What Microsoft's Xamarin Purchase Says About the Cloud Computing Fight

Microsoft announced Wednesday that it was buying Xamarin, a company that helps software developers write applications for mobile devices. The price was not disclosed but is believed to be more than $300 million.

It is a deal that says much about the competition between Google, Amazon Web Services and Microsoft to control much of the computing world over the next few years.

AWS, Google and Microsoft’s Azure business all rent access to globe-spanning cloud computing systems, each with millions of servers. All are trying to fill them with capabilities that developers can use to build products faster. The point is to get the corporate business into their clouds and sell additional features once they are there.

Scott Guthrie, the vice president for cloud and enterprise at Microsoft, said Xamarin would continue to offer development tools to write for Apple’s iOS and Google’s Android mobile operating systems. Xamarin says it has 15,000 customers in 120 countries.

Developers “can choose any cloud” in which to manage and deploy their mobile applications, he said, but added “you’ll see a deep integration with Azure,” including features that won’t be available in competing clouds.

In other words, the idea is to treat everything equally, some more than others.

It makes sense. In this competition, AWS has an early lead and an outsize share of startup developers. Google is vaunted for its low price and capabilities. Microsoft has the most corporate software in existing servers and is trying to transfer those customers to the Azure cloud. To the extent Xamarin can help turn those into mobile apps, it helps with continuity.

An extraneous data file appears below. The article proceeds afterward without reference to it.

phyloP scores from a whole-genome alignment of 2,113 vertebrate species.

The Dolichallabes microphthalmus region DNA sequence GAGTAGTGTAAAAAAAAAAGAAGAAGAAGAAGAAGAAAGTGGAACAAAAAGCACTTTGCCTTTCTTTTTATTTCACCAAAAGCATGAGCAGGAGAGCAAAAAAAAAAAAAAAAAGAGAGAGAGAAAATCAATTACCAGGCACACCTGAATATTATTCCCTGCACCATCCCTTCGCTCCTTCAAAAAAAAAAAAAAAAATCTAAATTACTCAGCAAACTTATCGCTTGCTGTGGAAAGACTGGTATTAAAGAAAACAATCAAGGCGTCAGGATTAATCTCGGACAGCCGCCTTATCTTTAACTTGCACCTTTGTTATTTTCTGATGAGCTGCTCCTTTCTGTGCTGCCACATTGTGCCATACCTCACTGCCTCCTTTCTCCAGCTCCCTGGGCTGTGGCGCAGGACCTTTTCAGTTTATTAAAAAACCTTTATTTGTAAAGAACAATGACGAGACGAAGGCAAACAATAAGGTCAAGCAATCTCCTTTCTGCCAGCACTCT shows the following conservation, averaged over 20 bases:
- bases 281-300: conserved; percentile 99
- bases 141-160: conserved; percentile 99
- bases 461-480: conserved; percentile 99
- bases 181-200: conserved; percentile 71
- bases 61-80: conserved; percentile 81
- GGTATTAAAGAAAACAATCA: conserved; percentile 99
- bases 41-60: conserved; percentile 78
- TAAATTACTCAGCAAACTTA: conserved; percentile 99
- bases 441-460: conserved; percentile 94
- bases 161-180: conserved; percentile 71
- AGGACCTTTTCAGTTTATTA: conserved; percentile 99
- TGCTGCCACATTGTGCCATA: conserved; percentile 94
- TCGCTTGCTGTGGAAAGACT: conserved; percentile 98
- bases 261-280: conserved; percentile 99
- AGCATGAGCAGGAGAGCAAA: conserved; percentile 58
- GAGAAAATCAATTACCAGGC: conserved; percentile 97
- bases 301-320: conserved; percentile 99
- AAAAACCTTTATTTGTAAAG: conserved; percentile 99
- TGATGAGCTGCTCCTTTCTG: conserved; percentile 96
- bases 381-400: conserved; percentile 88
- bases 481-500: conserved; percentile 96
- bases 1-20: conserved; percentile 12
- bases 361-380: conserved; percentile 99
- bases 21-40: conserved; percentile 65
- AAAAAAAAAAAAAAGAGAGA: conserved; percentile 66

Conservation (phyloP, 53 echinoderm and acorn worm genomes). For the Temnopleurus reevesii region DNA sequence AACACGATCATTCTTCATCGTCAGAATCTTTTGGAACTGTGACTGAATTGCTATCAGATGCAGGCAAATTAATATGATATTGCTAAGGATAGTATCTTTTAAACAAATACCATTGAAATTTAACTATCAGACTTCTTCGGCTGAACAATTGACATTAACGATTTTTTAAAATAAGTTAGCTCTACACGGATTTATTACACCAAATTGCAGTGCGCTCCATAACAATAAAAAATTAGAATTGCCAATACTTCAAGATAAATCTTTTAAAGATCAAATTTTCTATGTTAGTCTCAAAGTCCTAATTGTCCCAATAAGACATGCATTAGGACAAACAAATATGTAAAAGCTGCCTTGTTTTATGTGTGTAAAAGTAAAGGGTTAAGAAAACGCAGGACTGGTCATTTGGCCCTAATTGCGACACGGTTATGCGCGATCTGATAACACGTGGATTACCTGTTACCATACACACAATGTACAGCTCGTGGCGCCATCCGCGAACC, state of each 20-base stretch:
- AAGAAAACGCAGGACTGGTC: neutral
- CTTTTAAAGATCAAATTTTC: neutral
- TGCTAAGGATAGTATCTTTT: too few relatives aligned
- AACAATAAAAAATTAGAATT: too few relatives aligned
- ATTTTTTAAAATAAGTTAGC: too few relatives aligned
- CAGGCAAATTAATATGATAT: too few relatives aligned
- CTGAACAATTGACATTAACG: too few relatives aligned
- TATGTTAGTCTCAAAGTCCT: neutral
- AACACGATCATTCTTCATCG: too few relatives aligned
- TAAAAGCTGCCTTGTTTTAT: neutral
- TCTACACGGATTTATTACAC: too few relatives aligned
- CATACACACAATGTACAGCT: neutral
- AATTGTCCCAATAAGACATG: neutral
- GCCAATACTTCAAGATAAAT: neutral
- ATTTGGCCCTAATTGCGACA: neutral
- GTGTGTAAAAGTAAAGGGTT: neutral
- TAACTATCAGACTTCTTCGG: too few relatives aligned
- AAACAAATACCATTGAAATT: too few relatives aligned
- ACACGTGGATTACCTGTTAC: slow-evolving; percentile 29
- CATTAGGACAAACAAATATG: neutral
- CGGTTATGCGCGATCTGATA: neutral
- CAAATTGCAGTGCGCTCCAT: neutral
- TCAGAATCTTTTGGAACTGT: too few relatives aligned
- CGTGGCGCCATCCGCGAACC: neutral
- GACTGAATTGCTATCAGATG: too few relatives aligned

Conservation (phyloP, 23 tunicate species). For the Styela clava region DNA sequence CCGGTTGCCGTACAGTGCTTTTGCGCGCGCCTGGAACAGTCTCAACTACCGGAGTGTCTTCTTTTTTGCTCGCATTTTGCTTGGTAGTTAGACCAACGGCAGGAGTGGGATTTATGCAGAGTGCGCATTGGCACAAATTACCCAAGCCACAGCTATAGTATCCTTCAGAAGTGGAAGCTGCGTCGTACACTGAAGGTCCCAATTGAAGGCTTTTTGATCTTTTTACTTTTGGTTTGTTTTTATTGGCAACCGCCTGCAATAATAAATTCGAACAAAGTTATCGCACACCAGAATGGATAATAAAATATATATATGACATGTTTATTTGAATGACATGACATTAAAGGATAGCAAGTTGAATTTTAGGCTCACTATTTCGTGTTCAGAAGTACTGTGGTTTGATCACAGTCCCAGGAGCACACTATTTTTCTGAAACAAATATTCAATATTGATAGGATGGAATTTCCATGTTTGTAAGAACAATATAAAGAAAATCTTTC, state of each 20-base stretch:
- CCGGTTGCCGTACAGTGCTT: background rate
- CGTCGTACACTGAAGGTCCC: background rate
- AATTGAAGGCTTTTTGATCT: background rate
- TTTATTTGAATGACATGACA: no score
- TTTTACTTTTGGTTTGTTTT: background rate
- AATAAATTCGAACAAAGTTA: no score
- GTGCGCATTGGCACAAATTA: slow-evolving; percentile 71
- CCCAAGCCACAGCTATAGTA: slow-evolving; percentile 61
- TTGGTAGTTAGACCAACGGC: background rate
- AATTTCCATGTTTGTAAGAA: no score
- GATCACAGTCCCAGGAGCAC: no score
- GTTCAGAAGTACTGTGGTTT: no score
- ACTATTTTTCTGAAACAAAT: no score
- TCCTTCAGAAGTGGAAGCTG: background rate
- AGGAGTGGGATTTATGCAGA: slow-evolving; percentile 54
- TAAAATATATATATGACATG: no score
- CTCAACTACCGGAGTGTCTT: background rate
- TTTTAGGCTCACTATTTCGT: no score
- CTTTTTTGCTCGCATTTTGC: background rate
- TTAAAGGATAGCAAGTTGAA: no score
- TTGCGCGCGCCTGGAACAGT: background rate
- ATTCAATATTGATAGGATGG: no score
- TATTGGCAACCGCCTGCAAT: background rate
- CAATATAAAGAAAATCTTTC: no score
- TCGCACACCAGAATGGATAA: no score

“We see enterprises that want to develop solutions to employees on mobile,” Guthrie said. In addition, he said, “Every enterprise wants to deliver mobile software to its own customers.”

That idea underlines another trend in the current competition: With access to the cloud, mobile, sensors and large-scale data analysis, every company is becoming responsible for the entire life of its product, not just to the point of purchase, and customers are starting to demand that companies remain aware of how their products are being used.

“The customers we are working with have a desire to build applications factories,” said Nat Friedman, the chief executive of Xamarin, who will oversee all tools development under Guthrie. “They all want end-to-end service, and this is a way to offer that.”

A couple of other items in the Xamarin deal speak to broader events. For one, it underlines that Facebook has walked away from serving others; in late January, it shuttered its efforts in Parse, another mobile app developer. Everything Facebook does, for now, is in reference to the Facebook system, not apps used elsewhere.

The Xamarin deal follows several months of lower valuations for startups and hits to the stock price of cloud software companies. Microsoft may be making the first of several acquisitions among the cloud companies as they strive to become even bigger.


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